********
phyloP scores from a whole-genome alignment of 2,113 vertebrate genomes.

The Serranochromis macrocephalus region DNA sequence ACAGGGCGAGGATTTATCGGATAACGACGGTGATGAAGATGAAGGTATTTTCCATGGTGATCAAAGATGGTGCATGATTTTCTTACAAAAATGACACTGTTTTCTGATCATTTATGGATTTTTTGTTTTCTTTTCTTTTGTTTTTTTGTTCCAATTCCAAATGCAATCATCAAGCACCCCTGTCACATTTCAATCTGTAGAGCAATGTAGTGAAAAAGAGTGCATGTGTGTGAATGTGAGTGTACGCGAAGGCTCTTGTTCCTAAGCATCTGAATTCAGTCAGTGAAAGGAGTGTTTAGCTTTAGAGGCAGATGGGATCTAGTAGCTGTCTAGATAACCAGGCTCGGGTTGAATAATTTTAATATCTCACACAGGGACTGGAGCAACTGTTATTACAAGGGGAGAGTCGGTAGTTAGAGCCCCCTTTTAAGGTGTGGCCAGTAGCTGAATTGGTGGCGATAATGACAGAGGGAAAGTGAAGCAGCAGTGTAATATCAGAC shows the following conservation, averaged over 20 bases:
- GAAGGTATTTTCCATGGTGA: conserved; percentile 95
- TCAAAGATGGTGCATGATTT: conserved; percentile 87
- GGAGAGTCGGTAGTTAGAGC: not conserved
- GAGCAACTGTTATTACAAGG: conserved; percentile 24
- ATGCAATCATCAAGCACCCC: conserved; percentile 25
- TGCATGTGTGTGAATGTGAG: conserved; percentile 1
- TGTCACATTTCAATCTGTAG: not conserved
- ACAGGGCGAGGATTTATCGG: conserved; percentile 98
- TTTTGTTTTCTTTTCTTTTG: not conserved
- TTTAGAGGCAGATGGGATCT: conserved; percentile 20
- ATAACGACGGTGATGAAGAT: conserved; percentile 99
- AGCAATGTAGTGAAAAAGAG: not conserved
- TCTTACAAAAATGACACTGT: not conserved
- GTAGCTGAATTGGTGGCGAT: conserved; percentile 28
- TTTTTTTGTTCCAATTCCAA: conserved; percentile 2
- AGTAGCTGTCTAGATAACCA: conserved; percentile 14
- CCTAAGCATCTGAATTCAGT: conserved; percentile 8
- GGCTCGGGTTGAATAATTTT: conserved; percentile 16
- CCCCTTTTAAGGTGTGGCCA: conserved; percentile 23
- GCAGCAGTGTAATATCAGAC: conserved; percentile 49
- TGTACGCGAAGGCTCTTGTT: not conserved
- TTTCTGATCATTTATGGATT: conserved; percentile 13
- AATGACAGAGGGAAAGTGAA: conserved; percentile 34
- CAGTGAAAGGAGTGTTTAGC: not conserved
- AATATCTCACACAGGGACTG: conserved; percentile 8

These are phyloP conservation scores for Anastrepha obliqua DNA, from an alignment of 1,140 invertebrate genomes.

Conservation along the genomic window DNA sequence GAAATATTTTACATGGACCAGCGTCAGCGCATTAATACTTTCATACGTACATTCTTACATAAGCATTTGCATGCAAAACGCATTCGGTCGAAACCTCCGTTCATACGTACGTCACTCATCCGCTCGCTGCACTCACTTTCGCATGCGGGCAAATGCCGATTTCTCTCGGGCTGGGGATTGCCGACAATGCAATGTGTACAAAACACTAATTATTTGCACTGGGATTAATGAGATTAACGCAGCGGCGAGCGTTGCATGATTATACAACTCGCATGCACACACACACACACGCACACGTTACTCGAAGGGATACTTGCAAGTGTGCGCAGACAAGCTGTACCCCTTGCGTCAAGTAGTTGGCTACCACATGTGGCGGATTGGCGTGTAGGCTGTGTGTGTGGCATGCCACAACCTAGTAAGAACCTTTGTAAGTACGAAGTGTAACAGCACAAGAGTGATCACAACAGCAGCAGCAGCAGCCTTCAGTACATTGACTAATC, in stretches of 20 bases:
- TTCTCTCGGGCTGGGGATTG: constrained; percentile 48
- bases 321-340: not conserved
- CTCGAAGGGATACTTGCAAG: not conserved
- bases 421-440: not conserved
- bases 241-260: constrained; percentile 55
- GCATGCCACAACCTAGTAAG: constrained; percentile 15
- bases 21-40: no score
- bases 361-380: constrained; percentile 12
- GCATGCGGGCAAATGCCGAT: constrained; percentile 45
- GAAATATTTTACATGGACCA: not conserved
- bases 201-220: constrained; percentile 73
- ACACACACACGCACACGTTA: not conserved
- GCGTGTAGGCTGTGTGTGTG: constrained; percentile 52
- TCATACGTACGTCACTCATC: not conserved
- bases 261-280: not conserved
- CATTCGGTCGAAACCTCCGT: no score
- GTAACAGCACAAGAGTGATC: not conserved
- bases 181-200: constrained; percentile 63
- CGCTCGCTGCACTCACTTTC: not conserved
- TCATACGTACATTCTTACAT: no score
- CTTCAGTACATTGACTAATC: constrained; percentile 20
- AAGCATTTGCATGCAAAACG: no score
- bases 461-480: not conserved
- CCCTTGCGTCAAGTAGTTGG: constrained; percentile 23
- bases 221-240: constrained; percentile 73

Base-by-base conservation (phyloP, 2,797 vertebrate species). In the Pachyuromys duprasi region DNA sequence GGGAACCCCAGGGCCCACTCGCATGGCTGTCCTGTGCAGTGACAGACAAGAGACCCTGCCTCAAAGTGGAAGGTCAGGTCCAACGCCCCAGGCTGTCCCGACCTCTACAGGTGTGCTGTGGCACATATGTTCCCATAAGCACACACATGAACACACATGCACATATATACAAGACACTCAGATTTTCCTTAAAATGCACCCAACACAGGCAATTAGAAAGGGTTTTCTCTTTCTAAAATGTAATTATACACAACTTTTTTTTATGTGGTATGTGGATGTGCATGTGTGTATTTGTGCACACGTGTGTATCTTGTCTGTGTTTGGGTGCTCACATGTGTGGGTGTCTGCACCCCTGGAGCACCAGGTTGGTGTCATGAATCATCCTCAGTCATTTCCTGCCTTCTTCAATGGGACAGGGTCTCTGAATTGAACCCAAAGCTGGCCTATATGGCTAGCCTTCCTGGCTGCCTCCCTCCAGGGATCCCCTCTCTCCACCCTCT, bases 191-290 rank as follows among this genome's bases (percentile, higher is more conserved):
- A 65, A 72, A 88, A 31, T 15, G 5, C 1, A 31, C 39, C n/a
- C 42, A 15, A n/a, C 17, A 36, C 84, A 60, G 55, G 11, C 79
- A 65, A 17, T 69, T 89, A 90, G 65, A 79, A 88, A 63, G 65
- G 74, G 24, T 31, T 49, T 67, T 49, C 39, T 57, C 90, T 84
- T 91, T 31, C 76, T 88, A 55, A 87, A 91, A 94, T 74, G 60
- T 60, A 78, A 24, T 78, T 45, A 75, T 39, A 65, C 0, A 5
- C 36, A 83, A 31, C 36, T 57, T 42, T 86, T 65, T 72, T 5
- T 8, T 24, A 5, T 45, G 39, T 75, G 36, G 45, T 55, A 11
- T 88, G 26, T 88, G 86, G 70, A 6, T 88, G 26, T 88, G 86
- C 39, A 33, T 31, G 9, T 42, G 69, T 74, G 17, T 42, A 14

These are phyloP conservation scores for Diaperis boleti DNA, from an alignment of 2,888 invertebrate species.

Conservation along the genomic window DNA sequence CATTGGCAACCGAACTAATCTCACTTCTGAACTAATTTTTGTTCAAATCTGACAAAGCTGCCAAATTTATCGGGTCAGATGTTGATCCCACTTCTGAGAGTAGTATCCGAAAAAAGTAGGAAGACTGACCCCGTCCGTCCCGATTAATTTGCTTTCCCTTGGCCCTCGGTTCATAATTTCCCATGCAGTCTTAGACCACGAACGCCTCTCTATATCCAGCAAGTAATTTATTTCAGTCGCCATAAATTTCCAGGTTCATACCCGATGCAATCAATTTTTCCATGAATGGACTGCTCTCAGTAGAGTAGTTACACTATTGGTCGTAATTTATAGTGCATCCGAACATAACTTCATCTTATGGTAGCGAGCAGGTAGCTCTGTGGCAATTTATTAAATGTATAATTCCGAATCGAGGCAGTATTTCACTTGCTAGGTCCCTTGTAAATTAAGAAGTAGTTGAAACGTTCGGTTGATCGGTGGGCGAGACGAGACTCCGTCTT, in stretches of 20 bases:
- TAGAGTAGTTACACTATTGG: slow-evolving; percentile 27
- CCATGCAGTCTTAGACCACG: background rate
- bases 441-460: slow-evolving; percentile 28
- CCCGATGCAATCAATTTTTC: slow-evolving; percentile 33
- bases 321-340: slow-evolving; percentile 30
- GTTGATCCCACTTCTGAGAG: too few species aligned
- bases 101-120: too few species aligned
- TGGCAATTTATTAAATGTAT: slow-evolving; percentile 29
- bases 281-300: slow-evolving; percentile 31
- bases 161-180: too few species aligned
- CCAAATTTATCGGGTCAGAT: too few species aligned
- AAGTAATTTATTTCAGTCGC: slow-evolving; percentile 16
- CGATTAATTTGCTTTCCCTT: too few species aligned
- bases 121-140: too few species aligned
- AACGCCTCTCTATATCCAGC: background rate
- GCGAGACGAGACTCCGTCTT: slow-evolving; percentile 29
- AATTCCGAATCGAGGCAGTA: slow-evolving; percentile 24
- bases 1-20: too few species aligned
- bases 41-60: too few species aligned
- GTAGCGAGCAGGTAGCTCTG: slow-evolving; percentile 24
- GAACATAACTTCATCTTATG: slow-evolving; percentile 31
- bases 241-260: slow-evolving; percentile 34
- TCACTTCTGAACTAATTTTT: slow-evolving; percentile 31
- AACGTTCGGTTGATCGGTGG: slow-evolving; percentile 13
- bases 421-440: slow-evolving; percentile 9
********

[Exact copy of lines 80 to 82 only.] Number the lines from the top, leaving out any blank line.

- CGATTAATTTGCTTTCCCTT: too few species aligned
- bases 121-140: too few species aligned
- AACGCCTCTCTATATCCAGC: background rate